Sometimes we get asked if you can make shots of maccha in advance to speed up efficiency behind the bar, especially for feature drinks. If this is something you can justify for your espresso program (pulling a bunch of shots into a syrup bottle) then perhaps you could do so for your maccha program. We choose not to do so for the same reason many choose not to for espresso: oxidation.
When maccha is milled, it is milled to a screen size less than 10 microns. This means that there is more surface area exposed to oxidation than even espresso, and the umami and nose quickly degrade (in a few minutes). Also, it does not dissolve like sugar or salt in solution, staying what we call “suspended particulate”, which forms a sludge at the bottom that needs to be shaken to physically emulsify before each drink, easily making for inconsistencies. It quickly loses its vibrancy when stored this way and the colour suffers as well, going from vibrant green to something more brownish and dull. As somewhat of another parallel, We have seen cafes that pre grind their shots before a big rush, but have always thought of this as a less than ideal solution.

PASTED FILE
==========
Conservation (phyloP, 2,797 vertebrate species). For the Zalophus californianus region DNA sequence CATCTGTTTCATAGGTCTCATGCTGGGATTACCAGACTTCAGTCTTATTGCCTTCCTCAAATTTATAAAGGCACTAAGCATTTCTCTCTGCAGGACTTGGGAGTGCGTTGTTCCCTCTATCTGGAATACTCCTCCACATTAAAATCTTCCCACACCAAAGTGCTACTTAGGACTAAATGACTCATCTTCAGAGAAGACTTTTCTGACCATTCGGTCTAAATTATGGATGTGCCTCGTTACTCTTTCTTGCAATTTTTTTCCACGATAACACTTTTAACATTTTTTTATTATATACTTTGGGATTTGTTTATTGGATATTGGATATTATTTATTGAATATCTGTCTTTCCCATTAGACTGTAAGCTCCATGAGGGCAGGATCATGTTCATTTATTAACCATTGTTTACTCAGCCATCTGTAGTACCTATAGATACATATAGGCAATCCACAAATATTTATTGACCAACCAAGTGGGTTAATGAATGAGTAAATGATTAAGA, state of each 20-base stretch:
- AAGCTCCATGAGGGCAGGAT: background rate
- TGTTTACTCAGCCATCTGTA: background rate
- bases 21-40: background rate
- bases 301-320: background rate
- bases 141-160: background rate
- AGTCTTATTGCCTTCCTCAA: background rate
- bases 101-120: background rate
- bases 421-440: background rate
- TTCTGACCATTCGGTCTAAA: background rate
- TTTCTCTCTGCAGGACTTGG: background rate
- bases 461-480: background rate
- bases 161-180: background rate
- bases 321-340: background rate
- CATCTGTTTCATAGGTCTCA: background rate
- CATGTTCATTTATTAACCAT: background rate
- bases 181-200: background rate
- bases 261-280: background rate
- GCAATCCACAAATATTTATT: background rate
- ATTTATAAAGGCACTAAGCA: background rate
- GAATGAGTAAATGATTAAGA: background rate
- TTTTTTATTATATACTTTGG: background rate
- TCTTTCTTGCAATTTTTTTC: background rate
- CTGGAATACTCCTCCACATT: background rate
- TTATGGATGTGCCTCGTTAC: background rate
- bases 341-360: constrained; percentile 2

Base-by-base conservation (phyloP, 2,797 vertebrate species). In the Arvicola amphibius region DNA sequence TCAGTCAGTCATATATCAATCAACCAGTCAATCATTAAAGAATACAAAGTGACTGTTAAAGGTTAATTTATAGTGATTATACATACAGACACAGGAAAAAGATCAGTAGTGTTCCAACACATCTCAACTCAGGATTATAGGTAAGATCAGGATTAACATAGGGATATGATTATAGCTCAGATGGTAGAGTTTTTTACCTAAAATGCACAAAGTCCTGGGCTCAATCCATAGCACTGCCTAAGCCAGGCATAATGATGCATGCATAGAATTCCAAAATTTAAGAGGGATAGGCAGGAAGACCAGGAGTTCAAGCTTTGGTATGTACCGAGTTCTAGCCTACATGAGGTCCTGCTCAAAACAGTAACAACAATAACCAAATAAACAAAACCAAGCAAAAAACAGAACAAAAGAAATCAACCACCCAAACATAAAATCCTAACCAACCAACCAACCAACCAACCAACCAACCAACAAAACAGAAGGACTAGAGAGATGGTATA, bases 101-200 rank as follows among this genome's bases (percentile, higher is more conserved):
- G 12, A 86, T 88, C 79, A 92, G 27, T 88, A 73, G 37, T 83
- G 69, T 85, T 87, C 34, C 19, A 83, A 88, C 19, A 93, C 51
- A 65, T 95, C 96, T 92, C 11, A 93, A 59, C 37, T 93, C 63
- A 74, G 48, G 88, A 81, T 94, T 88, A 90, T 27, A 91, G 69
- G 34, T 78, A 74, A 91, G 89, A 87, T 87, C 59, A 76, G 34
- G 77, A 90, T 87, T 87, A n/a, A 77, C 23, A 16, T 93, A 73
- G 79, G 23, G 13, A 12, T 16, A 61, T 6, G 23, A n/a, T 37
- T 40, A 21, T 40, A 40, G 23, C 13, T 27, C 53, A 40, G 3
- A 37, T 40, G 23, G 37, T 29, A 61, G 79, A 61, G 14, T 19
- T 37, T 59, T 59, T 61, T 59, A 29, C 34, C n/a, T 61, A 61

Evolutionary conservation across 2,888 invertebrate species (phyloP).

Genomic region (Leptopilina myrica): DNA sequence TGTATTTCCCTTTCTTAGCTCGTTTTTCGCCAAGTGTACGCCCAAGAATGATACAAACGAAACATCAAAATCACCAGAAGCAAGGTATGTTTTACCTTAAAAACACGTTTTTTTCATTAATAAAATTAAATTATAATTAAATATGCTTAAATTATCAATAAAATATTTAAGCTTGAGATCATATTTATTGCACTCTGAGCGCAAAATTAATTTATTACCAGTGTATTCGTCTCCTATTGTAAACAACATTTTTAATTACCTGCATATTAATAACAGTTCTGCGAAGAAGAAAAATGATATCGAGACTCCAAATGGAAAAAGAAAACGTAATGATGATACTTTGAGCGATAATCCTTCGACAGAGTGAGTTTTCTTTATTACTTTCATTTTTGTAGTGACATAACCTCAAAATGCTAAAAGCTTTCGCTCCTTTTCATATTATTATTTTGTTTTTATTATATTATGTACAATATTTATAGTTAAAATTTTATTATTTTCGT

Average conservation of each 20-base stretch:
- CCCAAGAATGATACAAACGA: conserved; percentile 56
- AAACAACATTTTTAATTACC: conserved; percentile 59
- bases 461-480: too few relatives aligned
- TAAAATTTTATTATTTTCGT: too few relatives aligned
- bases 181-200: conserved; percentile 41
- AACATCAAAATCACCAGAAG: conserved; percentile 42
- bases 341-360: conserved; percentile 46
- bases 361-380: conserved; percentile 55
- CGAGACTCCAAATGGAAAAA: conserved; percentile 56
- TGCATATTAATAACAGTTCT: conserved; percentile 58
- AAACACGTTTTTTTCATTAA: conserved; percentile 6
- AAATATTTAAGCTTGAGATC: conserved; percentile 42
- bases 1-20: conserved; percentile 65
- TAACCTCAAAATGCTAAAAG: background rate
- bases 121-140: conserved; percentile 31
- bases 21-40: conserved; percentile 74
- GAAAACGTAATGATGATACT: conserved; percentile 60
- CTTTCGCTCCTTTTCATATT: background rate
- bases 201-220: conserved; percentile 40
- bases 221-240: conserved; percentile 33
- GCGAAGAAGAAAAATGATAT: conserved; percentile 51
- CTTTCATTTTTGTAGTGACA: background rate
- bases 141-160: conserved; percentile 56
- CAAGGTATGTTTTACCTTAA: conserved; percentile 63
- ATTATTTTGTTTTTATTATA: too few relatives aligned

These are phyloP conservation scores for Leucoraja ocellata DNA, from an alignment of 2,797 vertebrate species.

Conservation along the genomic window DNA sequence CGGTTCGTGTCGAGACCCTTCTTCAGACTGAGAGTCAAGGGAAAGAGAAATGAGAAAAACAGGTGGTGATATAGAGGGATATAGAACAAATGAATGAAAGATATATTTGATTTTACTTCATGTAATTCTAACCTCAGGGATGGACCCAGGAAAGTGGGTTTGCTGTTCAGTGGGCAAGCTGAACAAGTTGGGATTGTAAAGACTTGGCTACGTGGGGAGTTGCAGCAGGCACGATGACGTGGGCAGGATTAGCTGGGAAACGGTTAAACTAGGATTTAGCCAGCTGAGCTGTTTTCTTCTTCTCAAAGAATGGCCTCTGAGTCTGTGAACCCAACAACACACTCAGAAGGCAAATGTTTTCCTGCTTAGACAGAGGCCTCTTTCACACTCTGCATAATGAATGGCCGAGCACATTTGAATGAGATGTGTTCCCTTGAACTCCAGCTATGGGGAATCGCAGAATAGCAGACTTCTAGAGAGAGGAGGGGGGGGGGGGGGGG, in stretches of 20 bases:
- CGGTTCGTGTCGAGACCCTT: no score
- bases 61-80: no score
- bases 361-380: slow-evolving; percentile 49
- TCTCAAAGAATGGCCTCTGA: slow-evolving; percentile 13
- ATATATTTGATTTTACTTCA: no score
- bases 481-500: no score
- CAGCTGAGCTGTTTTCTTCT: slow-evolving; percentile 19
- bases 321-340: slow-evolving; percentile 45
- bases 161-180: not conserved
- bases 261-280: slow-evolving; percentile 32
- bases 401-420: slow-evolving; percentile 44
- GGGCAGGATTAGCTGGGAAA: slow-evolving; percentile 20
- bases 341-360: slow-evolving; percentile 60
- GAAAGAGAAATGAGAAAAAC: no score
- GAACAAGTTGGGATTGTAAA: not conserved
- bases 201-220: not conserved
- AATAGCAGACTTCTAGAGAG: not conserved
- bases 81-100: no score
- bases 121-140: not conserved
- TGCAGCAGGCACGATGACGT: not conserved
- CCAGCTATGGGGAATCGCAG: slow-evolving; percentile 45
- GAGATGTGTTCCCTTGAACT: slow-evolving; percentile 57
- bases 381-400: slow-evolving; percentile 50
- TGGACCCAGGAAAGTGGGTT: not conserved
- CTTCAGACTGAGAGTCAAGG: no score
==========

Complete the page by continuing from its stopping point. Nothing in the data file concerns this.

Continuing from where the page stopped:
There are more successful strategies we have seen for building in efficiencies. Predosing into 2g jars carefully hidden from light is a great way to speed things up. Having 2 scales, 2 bowls, 2 sieves, 2 spoons can help make more shots side by side. If your feature drink involves lemon and simple syrup, consider premaking the syrup component. We have also seen some cafes control the water temperature to the required 60~65 C for the maccha via their hot water dispenser from the espresso machine, which they can also, depending on the machine, control the dose of water for hitting that faster speed ideal.
There are many ways to make your maccha taste bad, and there are many ways to make it taste good. Stay cognizant of the 2g dose of tea, the 65 C water temperature, 15 seconds of agitation and the dose of water (30ml is ideal for most milk drinks). Making it fresh is so much more ideal for flavour. Solutions for building in efficiencies need not sacrifice the umami, nose, colour and flavour. Very curious what folks out there are doing for increasing efficiency while protecting their maccha. 🙂